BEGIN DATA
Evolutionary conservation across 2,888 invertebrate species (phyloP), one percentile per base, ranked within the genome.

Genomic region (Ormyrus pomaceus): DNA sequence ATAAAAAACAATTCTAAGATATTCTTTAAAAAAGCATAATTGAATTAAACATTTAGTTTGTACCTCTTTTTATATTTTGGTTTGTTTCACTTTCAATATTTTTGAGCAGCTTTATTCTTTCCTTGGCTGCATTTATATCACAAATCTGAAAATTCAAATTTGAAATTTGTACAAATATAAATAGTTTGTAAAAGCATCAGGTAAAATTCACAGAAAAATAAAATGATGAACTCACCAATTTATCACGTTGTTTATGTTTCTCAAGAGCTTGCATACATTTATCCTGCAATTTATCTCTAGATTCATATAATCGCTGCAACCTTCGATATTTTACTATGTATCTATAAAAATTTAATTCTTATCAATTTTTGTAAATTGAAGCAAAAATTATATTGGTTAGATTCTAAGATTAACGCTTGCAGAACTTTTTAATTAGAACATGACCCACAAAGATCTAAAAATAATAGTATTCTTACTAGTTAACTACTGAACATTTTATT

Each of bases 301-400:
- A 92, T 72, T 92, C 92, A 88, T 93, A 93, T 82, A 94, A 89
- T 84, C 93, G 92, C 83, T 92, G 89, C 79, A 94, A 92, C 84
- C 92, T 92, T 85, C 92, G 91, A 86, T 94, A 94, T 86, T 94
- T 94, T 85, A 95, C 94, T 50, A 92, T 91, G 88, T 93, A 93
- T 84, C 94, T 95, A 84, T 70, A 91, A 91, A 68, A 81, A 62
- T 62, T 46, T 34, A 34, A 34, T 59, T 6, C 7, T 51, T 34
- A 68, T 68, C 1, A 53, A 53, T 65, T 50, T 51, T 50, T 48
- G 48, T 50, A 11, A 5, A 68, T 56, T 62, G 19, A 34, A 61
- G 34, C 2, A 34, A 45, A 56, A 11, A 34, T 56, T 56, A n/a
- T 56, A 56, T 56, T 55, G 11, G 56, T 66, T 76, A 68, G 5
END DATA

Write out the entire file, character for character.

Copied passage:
Evolutionary conservation across 2,888 invertebrate species (phyloP), one percentile per base, ranked within the genome.

Genomic region (Ormyrus pomaceus): DNA sequence ATAAAAAACAATTCTAAGATATTCTTTAAAAAAGCATAATTGAATTAAACATTTAGTTTGTACCTCTTTTTATATTTTGGTTTGTTTCACTTTCAATATTTTTGAGCAGCTTTATTCTTTCCTTGGCTGCATTTATATCACAAATCTGAAAATTCAAATTTGAAATTTGTACAAATATAAATAGTTTGTAAAAGCATCAGGTAAAATTCACAGAAAAATAAAATGATGAACTCACCAATTTATCACGTTGTTTATGTTTCTCAAGAGCTTGCATACATTTATCCTGCAATTTATCTCTAGATTCATATAATCGCTGCAACCTTCGATATTTTACTATGTATCTATAAAAATTTAATTCTTATCAATTTTTGTAAATTGAAGCAAAAATTATATTGGTTAGATTCTAAGATTAACGCTTGCAGAACTTTTTAATTAGAACATGACCCACAAAGATCTAAAAATAATAGTATTCTTACTAGTTAACTACTGAACATTTTATT

Each of bases 301-400:
- A 92, T 72, T 92, C 92, A 88, T 93, A 93, T 82, A 94, A 89
- T 84, C 93, G 92, C 83, T 92, G 89, C 79, A 94, A 92, C 84
- C 92, T 92, T 85, C 92, G 91, A 86, T 94, A 94, T 86, T 94
- T 94, T 85, A 95, C 94, T 50, A 92, T 91, G 88, T 93, A 93
- T 84, C 94, T 95, A 84, T 70, A 91, A 91, A 68, A 81, A 62
- T 62, T 46, T 34, A 34, A 34, T 59, T 6, C 7, T 51, T 34
- A 68, T 68, C 1, A 53, A 53, T 65, T 50, T 51, T 50, T 48
- G 48, T 50, A 11, A 5, A 68, T 56, T 62, G 19, A 34, A 61
- G 34, C 2, A 34, A 45, A 56, A 11, A 34, T 56, T 56, A n/a
- T 56, A 56, T 56, T 55, G 11, G 56, T 66, T 76, A 68, G 5